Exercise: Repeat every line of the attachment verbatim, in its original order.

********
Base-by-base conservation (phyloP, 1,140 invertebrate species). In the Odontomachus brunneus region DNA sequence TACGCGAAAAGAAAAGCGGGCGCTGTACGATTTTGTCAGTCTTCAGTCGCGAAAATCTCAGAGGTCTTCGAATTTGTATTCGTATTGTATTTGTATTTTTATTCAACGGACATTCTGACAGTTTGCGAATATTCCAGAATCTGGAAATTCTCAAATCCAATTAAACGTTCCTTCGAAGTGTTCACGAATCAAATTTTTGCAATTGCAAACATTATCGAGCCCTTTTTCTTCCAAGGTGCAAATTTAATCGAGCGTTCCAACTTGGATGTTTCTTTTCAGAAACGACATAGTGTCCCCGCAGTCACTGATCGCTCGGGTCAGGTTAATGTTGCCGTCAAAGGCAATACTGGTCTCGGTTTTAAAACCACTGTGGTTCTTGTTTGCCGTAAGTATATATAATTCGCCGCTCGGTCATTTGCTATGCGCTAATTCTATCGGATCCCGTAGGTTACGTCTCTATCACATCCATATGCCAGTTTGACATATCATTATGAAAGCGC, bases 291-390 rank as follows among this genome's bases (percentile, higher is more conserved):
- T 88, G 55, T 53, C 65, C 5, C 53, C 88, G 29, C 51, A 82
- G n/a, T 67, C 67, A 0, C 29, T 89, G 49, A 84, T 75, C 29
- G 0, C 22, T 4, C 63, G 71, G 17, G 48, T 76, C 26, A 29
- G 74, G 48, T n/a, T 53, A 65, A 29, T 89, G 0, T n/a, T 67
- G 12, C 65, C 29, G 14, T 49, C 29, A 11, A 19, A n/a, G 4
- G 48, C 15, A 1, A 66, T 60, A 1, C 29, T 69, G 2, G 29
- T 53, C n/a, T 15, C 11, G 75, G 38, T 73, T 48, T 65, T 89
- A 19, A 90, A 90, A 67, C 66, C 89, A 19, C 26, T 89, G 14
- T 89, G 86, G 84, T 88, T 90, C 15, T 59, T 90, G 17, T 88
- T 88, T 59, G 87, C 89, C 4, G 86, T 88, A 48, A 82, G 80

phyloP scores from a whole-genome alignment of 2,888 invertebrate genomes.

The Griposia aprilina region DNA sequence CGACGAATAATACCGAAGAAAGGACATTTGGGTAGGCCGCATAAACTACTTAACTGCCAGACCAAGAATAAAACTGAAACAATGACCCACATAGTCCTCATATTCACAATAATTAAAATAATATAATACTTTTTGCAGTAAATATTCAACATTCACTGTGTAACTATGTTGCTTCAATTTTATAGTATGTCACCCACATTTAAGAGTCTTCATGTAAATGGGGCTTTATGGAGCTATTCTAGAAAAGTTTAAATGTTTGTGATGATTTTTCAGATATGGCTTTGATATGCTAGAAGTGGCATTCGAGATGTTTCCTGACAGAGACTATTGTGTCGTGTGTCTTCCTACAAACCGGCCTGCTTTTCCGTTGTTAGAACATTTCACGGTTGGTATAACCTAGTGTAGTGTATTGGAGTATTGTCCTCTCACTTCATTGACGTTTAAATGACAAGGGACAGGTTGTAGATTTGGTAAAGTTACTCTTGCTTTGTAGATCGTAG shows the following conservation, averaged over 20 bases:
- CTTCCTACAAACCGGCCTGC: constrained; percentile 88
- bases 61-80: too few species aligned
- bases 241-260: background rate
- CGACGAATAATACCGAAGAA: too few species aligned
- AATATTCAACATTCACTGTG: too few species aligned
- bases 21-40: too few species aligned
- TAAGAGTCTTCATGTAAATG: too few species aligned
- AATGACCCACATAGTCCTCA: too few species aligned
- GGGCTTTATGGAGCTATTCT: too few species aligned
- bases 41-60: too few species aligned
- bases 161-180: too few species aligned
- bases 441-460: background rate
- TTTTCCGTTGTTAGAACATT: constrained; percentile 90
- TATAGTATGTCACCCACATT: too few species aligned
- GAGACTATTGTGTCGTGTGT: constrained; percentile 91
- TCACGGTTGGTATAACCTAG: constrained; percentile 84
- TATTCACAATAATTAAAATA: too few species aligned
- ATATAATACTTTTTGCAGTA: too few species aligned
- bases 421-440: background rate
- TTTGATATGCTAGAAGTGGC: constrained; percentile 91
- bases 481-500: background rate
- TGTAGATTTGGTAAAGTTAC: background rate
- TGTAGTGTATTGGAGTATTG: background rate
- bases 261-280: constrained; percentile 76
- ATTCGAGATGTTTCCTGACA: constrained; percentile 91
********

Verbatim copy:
Base-by-base conservation (phyloP, 1,140 invertebrate species). In the Odontomachus brunneus region DNA sequence TACGCGAAAAGAAAAGCGGGCGCTGTACGATTTTGTCAGTCTTCAGTCGCGAAAATCTCAGAGGTCTTCGAATTTGTATTCGTATTGTATTTGTATTTTTATTCAACGGACATTCTGACAGTTTGCGAATATTCCAGAATCTGGAAATTCTCAAATCCAATTAAACGTTCCTTCGAAGTGTTCACGAATCAAATTTTTGCAATTGCAAACATTATCGAGCCCTTTTTCTTCCAAGGTGCAAATTTAATCGAGCGTTCCAACTTGGATGTTTCTTTTCAGAAACGACATAGTGTCCCCGCAGTCACTGATCGCTCGGGTCAGGTTAATGTTGCCGTCAAAGGCAATACTGGTCTCGGTTTTAAAACCACTGTGGTTCTTGTTTGCCGTAAGTATATATAATTCGCCGCTCGGTCATTTGCTATGCGCTAATTCTATCGGATCCCGTAGGTTACGTCTCTATCACATCCATATGCCAGTTTGACATATCATTATGAAAGCGC, bases 291-390 rank as follows among this genome's bases (percentile, higher is more conserved):
- T 88, G 55, T 53, C 65, C 5, C 53, C 88, G 29, C 51, A 82
- G n/a, T 67, C 67, A 0, C 29, T 89, G 49, A 84, T 75, C 29
- G 0, C 22, T 4, C 63, G 71, G 17, G 48, T 76, C 26, A 29
- G 74, G 48, T n/a, T 53, A 65, A 29, T 89, G 0, T n/a, T 67
- G 12, C 65, C 29, G 14, T 49, C 29, A 11, A 19, A n/a, G 4
- G 48, C 15, A 1, A 66, T 60, A 1, C 29, T 69, G 2, G 29
- T 53, C n/a, T 15, C 11, G 75, G 38, T 73, T 48, T 65, T 89
- A 19, A 90, A 90, A 67, C 66, C 89, A 19, C 26, T 89, G 14
- T 89, G 86, G 84, T 88, T 90, C 15, T 59, T 90, G 17, T 88
- T 88, T 59, G 87, C 89, C 4, G 86, T 88, A 48, A 82, G 80

phyloP scores from a whole-genome alignment of 2,888 invertebrate genomes.

The Griposia aprilina region DNA sequence CGACGAATAATACCGAAGAAAGGACATTTGGGTAGGCCGCATAAACTACTTAACTGCCAGACCAAGAATAAAACTGAAACAATGACCCACATAGTCCTCATATTCACAATAATTAAAATAATATAATACTTTTTGCAGTAAATATTCAACATTCACTGTGTAACTATGTTGCTTCAATTTTATAGTATGTCACCCACATTTAAGAGTCTTCATGTAAATGGGGCTTTATGGAGCTATTCTAGAAAAGTTTAAATGTTTGTGATGATTTTTCAGATATGGCTTTGATATGCTAGAAGTGGCATTCGAGATGTTTCCTGACAGAGACTATTGTGTCGTGTGTCTTCCTACAAACCGGCCTGCTTTTCCGTTGTTAGAACATTTCACGGTTGGTATAACCTAGTGTAGTGTATTGGAGTATTGTCCTCTCACTTCATTGACGTTTAAATGACAAGGGACAGGTTGTAGATTTGGTAAAGTTACTCTTGCTTTGTAGATCGTAG shows the following conservation, averaged over 20 bases:
- CTTCCTACAAACCGGCCTGC: constrained; percentile 88
- bases 61-80: too few species aligned
- bases 241-260: background rate
- CGACGAATAATACCGAAGAA: too few species aligned
- AATATTCAACATTCACTGTG: too few species aligned
- bases 21-40: too few species aligned
- TAAGAGTCTTCATGTAAATG: too few species aligned
- AATGACCCACATAGTCCTCA: too few species aligned
- GGGCTTTATGGAGCTATTCT: too few species aligned
- bases 41-60: too few species aligned
- bases 161-180: too few species aligned
- bases 441-460: background rate
- TTTTCCGTTGTTAGAACATT: constrained; percentile 90
- TATAGTATGTCACCCACATT: too few species aligned
- GAGACTATTGTGTCGTGTGT: constrained; percentile 91
- TCACGGTTGGTATAACCTAG: constrained; percentile 84
- TATTCACAATAATTAAAATA: too few species aligned
- ATATAATACTTTTTGCAGTA: too few species aligned
- bases 421-440: background rate
- TTTGATATGCTAGAAGTGGC: constrained; percentile 91
- bases 481-500: background rate
- TGTAGATTTGGTAAAGTTAC: background rate
- TGTAGTGTATTGGAGTATTG: background rate
- bases 261-280: constrained; percentile 76
- ATTCGAGATGTTTCCTGACA: constrained; percentile 91